The Commission found that in his capacity as Chief of Staff Lieutenant-General Eitan (along with the Defence Minister) had approved the operationpermitting the Phalangists to enter the camps. The Kahan Commission found liability on the part of the Chief of Staff for, firstly not taking steps to ensure the safety of the civilians within the camps and, secondly, for not putting in place procedures to allow him to receive ongoing and adequate information regarding the operation.[252] Further, the Commission found, as a matter of fact, that an officer, junior in rank to the Chief of Staff had ordered a halt to the Phalangist operation in the camps, however, this order was in effect countermanded notwithstanding information given advising of allegations murders.[253] Specifically, the Commission in its report noted:

The Chief of Staff was well aware that the Phalangists were full of feelings of hatred towards the Palestinians... On a number of occasions, the Chief of Staff had harsh and clear-cut things to say about the matter of fighting between the factions and communities in Lebanon, and about the concept of vengeance rooted in them:...

The absence of a warning from experts cannot serve as an explanation for ignoring the danger of a massacre. The Chief of Staff should have known and foreseen -- by virtue of common knowledge, as well as the special information at his disposal -- there was the possibility of harm to the population in the camps at the hands of the Phalangists...

If the Chief of Staff did not imagine at all that the entry of the Phalangists into the camps posed a danger to the civilian population, his thinking on this matter constitutes a disregard of important considerations that he should have taken into account.[254]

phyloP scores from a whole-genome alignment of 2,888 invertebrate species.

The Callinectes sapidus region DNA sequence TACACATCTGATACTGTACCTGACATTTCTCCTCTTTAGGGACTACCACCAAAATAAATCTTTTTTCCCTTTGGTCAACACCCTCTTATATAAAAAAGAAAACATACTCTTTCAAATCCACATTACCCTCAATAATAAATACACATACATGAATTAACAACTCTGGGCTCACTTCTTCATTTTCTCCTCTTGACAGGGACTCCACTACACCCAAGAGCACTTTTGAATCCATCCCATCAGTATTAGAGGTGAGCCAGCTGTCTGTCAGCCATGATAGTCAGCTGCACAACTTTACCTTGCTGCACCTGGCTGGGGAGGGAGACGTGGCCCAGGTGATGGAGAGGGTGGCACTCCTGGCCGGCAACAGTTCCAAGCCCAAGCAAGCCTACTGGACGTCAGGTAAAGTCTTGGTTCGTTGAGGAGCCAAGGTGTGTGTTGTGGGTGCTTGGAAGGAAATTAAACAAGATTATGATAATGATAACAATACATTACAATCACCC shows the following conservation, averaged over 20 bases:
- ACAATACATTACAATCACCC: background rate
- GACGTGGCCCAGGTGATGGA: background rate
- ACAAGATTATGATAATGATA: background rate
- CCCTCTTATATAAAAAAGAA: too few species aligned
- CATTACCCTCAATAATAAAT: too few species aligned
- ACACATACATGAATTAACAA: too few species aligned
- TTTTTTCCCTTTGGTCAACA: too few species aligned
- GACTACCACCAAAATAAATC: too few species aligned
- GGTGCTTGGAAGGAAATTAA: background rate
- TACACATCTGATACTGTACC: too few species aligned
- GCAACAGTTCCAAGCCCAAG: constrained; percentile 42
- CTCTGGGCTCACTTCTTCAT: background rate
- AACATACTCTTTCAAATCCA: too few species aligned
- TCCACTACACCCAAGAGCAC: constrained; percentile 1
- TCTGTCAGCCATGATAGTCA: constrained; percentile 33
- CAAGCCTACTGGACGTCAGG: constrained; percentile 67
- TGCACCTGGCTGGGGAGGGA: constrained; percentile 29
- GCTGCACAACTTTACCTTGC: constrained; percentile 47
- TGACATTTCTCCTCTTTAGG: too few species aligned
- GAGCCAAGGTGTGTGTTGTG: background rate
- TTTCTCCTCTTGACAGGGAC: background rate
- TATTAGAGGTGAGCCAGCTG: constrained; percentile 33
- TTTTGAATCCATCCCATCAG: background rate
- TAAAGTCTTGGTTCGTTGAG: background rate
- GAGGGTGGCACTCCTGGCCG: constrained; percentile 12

The clear judgment of the Commission was that the Chief of Staff had both breached his duty as well as had been derelict in the same. This was based, in large part, on the finding that he hada positive obligation to inquire as to whether or not criminal acts were taking place within the camps, and that if he was not satisfied that they were not taking place, or had not been taking place, that he was under a positive obligation or duty to prevent any possible continuation of the same. The Commission noted in this particular area that not only had the Chief of Staff disregarded information of atrocities, he had provided additional logistical support to the Phalangists in the camp

Amir Drori

# The Commission ruled that in his capacity of the commander of the forces in the area, General Drori had contemplated potential criminal acts being perpetrated by the Phalangists. He further had received reports from subordinates in his overall command that the civilians in the refugee camps would be at risk. It was General Drori who, at first instance, had ordered the Phalangists to cease their operations in the camps. The Commission further accepted evidence that the General had not been specifically informed that civilians were being killed by the Phalangist in the camps.[256]

# However, fault was found with his conduct in that he failed to pursue information he had received with reference to the Phalangists with whom he was dealing, and, that he further did not pursue the issue forcefully enough with the Chief of Staff. Rather, after being rebuffed by the Chief of Staff, General Drori left the issue, and in so doing, the Commission found that the same amounted to 'disengagement', and in turn this constituted a breach of duty

Command Responsibility an3d Superior Orders in the Twentieth Century - A Century of Evolution